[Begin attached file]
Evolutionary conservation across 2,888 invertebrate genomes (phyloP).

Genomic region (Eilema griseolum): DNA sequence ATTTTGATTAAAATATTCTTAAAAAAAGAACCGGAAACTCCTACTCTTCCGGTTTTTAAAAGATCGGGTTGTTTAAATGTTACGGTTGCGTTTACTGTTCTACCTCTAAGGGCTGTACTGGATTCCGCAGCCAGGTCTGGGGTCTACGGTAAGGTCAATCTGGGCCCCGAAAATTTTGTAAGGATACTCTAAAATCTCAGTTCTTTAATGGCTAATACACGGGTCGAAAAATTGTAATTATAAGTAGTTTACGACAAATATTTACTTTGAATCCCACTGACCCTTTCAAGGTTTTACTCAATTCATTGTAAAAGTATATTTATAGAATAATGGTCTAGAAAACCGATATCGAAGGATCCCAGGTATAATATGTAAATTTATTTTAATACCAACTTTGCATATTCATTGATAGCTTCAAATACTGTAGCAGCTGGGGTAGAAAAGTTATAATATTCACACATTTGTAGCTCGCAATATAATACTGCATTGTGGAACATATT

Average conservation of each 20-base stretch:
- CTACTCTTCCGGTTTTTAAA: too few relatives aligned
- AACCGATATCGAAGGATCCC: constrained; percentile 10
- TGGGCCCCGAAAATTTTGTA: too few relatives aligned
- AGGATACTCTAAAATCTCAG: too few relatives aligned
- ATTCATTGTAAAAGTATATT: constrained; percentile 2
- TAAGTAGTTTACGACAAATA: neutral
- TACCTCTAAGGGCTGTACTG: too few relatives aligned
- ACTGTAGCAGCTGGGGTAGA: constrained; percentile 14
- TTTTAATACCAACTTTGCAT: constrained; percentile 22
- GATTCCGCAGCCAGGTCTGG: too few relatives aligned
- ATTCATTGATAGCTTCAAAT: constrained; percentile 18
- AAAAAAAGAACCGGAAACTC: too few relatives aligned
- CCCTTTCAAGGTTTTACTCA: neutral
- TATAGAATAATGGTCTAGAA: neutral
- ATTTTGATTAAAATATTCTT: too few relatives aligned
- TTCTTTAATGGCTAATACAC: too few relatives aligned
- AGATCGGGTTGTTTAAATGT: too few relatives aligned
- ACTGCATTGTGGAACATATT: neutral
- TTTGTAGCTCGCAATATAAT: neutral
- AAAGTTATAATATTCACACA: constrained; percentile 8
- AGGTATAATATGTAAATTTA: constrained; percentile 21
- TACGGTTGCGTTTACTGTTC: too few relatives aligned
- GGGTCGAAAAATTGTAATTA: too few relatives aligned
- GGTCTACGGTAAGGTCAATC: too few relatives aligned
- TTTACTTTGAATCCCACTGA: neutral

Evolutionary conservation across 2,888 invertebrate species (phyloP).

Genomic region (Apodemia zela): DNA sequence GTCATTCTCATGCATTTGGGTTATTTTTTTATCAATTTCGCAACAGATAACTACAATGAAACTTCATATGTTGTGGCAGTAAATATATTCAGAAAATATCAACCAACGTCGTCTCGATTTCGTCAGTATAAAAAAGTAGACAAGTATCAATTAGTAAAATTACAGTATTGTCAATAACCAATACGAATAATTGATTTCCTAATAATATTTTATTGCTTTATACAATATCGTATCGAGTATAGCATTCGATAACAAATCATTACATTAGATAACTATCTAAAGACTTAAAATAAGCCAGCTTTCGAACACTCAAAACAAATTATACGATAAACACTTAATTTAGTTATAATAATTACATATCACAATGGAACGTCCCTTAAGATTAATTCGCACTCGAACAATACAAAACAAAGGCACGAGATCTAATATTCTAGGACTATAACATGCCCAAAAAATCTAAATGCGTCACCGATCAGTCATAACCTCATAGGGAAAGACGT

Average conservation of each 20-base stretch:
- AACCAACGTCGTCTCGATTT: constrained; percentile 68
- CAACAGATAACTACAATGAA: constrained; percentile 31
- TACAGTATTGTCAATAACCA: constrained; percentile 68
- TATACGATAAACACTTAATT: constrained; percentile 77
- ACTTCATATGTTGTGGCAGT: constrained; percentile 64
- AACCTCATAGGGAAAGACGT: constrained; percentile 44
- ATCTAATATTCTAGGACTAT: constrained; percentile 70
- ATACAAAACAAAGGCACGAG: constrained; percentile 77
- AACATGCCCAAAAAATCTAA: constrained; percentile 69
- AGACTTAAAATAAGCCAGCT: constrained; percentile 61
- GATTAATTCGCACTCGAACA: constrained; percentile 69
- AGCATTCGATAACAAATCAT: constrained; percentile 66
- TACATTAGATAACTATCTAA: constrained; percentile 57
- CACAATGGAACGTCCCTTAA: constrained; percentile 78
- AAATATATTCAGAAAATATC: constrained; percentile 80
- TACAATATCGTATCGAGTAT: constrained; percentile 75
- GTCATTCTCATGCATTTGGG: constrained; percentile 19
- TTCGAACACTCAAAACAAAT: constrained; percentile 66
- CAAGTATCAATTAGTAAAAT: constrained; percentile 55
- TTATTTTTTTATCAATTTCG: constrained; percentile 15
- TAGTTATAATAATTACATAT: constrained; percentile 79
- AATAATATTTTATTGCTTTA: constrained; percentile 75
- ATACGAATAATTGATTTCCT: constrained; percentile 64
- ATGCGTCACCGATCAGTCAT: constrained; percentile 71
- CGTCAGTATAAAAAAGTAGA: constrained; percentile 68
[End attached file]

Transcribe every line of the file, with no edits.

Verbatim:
Evolutionary conservation across 2,888 invertebrate genomes (phyloP).

Genomic region (Eilema griseolum): DNA sequence ATTTTGATTAAAATATTCTTAAAAAAAGAACCGGAAACTCCTACTCTTCCGGTTTTTAAAAGATCGGGTTGTTTAAATGTTACGGTTGCGTTTACTGTTCTACCTCTAAGGGCTGTACTGGATTCCGCAGCCAGGTCTGGGGTCTACGGTAAGGTCAATCTGGGCCCCGAAAATTTTGTAAGGATACTCTAAAATCTCAGTTCTTTAATGGCTAATACACGGGTCGAAAAATTGTAATTATAAGTAGTTTACGACAAATATTTACTTTGAATCCCACTGACCCTTTCAAGGTTTTACTCAATTCATTGTAAAAGTATATTTATAGAATAATGGTCTAGAAAACCGATATCGAAGGATCCCAGGTATAATATGTAAATTTATTTTAATACCAACTTTGCATATTCATTGATAGCTTCAAATACTGTAGCAGCTGGGGTAGAAAAGTTATAATATTCACACATTTGTAGCTCGCAATATAATACTGCATTGTGGAACATATT

Average conservation of each 20-base stretch:
- CTACTCTTCCGGTTTTTAAA: too few relatives aligned
- AACCGATATCGAAGGATCCC: constrained; percentile 10
- TGGGCCCCGAAAATTTTGTA: too few relatives aligned
- AGGATACTCTAAAATCTCAG: too few relatives aligned
- ATTCATTGTAAAAGTATATT: constrained; percentile 2
- TAAGTAGTTTACGACAAATA: neutral
- TACCTCTAAGGGCTGTACTG: too few relatives aligned
- ACTGTAGCAGCTGGGGTAGA: constrained; percentile 14
- TTTTAATACCAACTTTGCAT: constrained; percentile 22
- GATTCCGCAGCCAGGTCTGG: too few relatives aligned
- ATTCATTGATAGCTTCAAAT: constrained; percentile 18
- AAAAAAAGAACCGGAAACTC: too few relatives aligned
- CCCTTTCAAGGTTTTACTCA: neutral
- TATAGAATAATGGTCTAGAA: neutral
- ATTTTGATTAAAATATTCTT: too few relatives aligned
- TTCTTTAATGGCTAATACAC: too few relatives aligned
- AGATCGGGTTGTTTAAATGT: too few relatives aligned
- ACTGCATTGTGGAACATATT: neutral
- TTTGTAGCTCGCAATATAAT: neutral
- AAAGTTATAATATTCACACA: constrained; percentile 8
- AGGTATAATATGTAAATTTA: constrained; percentile 21
- TACGGTTGCGTTTACTGTTC: too few relatives aligned
- GGGTCGAAAAATTGTAATTA: too few relatives aligned
- GGTCTACGGTAAGGTCAATC: too few relatives aligned
- TTTACTTTGAATCCCACTGA: neutral

Evolutionary conservation across 2,888 invertebrate species (phyloP).

Genomic region (Apodemia zela): DNA sequence GTCATTCTCATGCATTTGGGTTATTTTTTTATCAATTTCGCAACAGATAACTACAATGAAACTTCATATGTTGTGGCAGTAAATATATTCAGAAAATATCAACCAACGTCGTCTCGATTTCGTCAGTATAAAAAAGTAGACAAGTATCAATTAGTAAAATTACAGTATTGTCAATAACCAATACGAATAATTGATTTCCTAATAATATTTTATTGCTTTATACAATATCGTATCGAGTATAGCATTCGATAACAAATCATTACATTAGATAACTATCTAAAGACTTAAAATAAGCCAGCTTTCGAACACTCAAAACAAATTATACGATAAACACTTAATTTAGTTATAATAATTACATATCACAATGGAACGTCCCTTAAGATTAATTCGCACTCGAACAATACAAAACAAAGGCACGAGATCTAATATTCTAGGACTATAACATGCCCAAAAAATCTAAATGCGTCACCGATCAGTCATAACCTCATAGGGAAAGACGT

Average conservation of each 20-base stretch:
- AACCAACGTCGTCTCGATTT: constrained; percentile 68
- CAACAGATAACTACAATGAA: constrained; percentile 31
- TACAGTATTGTCAATAACCA: constrained; percentile 68
- TATACGATAAACACTTAATT: constrained; percentile 77
- ACTTCATATGTTGTGGCAGT: constrained; percentile 64
- AACCTCATAGGGAAAGACGT: constrained; percentile 44
- ATCTAATATTCTAGGACTAT: constrained; percentile 70
- ATACAAAACAAAGGCACGAG: constrained; percentile 77
- AACATGCCCAAAAAATCTAA: constrained; percentile 69
- AGACTTAAAATAAGCCAGCT: constrained; percentile 61
- GATTAATTCGCACTCGAACA: constrained; percentile 69
- AGCATTCGATAACAAATCAT: constrained; percentile 66
- TACATTAGATAACTATCTAA: constrained; percentile 57
- CACAATGGAACGTCCCTTAA: constrained; percentile 78
- AAATATATTCAGAAAATATC: constrained; percentile 80
- TACAATATCGTATCGAGTAT: constrained; percentile 75
- GTCATTCTCATGCATTTGGG: constrained; percentile 19
- TTCGAACACTCAAAACAAAT: constrained; percentile 66
- CAAGTATCAATTAGTAAAAT: constrained; percentile 55
- TTATTTTTTTATCAATTTCG: constrained; percentile 15
- TAGTTATAATAATTACATAT: constrained; percentile 79
- AATAATATTTTATTGCTTTA: constrained; percentile 75
- ATACGAATAATTGATTTCCT: constrained; percentile 64
- ATGCGTCACCGATCAGTCAT: constrained; percentile 71
- CGTCAGTATAAAAAAGTAGA: constrained; percentile 68